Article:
The diocese of Valabria, corresponding to the diocese that had its seat at Villamayor de Brea, is included in the Catholic Church's list of titular sees.[4]


Bishops of Britonia (Bretoña)Edit

Bishops of Dumio (Dumium, San Martiño)Edit

Bishops of VilamaiorEdit

  • Pelayo I (1136–1154)
  • Pedro I (1155–1167)
  • Joán Pérez (1170–1173)
  • Rabinato (1177–1199)

Bishop of RibadeoEdit

Bishops of MondoñedoEdit

Bishop Manuel Sánchez Monge (2016).

Bishops of Mondoñedo-FerrolEdit

  • Jacinto Argaya Goicoechea (12 September 1957 Appointed – 18 November 1968 Appointed, Bishop of San Sebastián)
  • Miguel Angel Araújo Iglesias (2 July 1970 Appointed – 20 May 1985 Resigned)
  • José Gea Escolano (15 May 1987 Appointed – 6 June 2005 Retired)
  • Manuel Sánchez Monge (6 June 2005 Appointed – 6 May 2015 Appointed, Bishop of Santander)
  • Luis Ángel de las Heras Berzal (16 March 2016 Appointed – 21 October 2020 Appointed, Bishop of León)
  • Fernando García Cadiñanos (1 July 2021 Appointed – present)

Statistics and extentEdit

As of 2014, it served 290,000 Catholics (99.7% of 291,000 total population) on 4,425 km2 in 422 parishes, covering the northern part of the Province of A Coruña and the Province of Lugo, with 153 priests (143 diocesan, 10 religious), 225 lay religious (14 brothers, 211 sisters) and 3 seminarians.

Parishes by DistrictEdit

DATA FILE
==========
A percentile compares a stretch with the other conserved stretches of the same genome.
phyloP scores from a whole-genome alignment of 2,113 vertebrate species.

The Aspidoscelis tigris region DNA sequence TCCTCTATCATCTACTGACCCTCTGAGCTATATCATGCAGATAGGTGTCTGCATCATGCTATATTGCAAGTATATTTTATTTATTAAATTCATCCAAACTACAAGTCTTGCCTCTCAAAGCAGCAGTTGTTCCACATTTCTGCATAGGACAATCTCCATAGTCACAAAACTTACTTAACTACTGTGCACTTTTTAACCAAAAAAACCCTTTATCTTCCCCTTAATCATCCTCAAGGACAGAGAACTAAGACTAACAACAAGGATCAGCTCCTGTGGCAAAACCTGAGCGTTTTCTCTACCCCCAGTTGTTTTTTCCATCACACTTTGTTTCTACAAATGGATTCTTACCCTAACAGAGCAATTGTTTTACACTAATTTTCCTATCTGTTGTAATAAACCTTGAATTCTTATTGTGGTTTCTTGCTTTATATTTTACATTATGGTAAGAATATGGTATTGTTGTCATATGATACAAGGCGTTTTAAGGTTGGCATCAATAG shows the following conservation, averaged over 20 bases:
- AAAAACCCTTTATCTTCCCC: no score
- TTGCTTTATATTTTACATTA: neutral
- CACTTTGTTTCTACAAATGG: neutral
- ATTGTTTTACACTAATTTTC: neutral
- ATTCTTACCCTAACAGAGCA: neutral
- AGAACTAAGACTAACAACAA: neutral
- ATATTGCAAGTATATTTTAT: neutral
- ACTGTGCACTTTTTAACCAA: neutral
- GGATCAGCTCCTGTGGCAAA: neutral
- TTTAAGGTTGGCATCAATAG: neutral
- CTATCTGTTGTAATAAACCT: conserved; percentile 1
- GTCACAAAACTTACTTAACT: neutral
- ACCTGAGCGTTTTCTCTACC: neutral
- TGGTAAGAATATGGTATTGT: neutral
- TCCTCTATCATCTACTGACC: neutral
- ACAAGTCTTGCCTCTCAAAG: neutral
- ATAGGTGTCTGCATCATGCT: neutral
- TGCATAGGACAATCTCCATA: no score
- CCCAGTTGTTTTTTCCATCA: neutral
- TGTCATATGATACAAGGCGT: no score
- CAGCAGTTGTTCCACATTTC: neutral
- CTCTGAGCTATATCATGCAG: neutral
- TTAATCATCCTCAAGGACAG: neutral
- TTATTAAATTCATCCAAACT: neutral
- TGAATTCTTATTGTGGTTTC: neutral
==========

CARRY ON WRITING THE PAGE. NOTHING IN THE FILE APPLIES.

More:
See alsoEdit


  1. ^ "Diocese of Mondoñedo-Ferrol" David M. Cheney. Retrieved February 29, 2016
  2. ^ "Diocese of Mondoñedo–Ferrol" Gabriel Chow. Retrieved February 29, 2016
  3. ^ "CATHOLIC ENCYCLOPEDIA: Mondonedo". Retrieved 2020-04-07.
  4. ^ Annuario Pontificio 2013 (Libreria Editrice Vaticana, 2013, ISBN 978-88-209-9070-1), p. 1004
  5. ^ a b c d e f g h Manuel Carriedo Tejedo, "Cronología de los obispos mindonienses del siglo X", El legado cultural de la iglesia mindoniense : Ferrol, 16, 17, 18 de setembro, 1999 : I Congreso do Patrimonio da Diocesis de Mondoñedo, pp. 235–253
  6. ^ "Bishop Alfonso Vázquez de Acuña" David M. Cheney. Retrieved August 27, 2016
  7. ^ "Bishop Fadrique de Guzmán" David M. Cheney. Retrieved September 5, 2016
  8. ^ "Bishop Alonso Suárez de la Fuente del Sauce" David M. Cheney. Retrieved June 28, 2016
  9. ^ "Bishop Pedro de Munébregan" David M. Cheney. Retrieved September 5, 2016
  10. ^ "Bishop Diego de Muros" Gabriel Chow. Retrieved February 29, 2016
  11. ^ "Bishop Diego Pérez Villamuriel" David M. Cheney. Retrieved September 5, 2016
  12. ^ "Bishop Diego Soto Valera" David M. Cheney. Retrieved September 5, 2016
  13. ^ "Bishop Francisco de Santa María Benavides Velasco, O.S.H." David M. Cheney. Retrieved September 5, 2016
  14. ^ "Bishop Pedro Maldonado, O.F.M." David M. Cheney. Retrieved September 5, 2016
  15. ^ "Archbishop Juan de Liermo Hermosa" David M. Cheney. Retrieved February 29, 2016
  16. ^ "Bishop Antonio Valdés Herrera" David M. Cheney. Retrieved September 17, 2016
  17. ^ "Bishop Juan Juániz de Echalar" David M. Cheney. Retrieved July 14, 2016

Sources and external linksEdit

Coordinates: 43°25′41.38″N 7°21′45.78″W / 43.4281611°N 7.3627167°W / 43.4281611; -7.3627167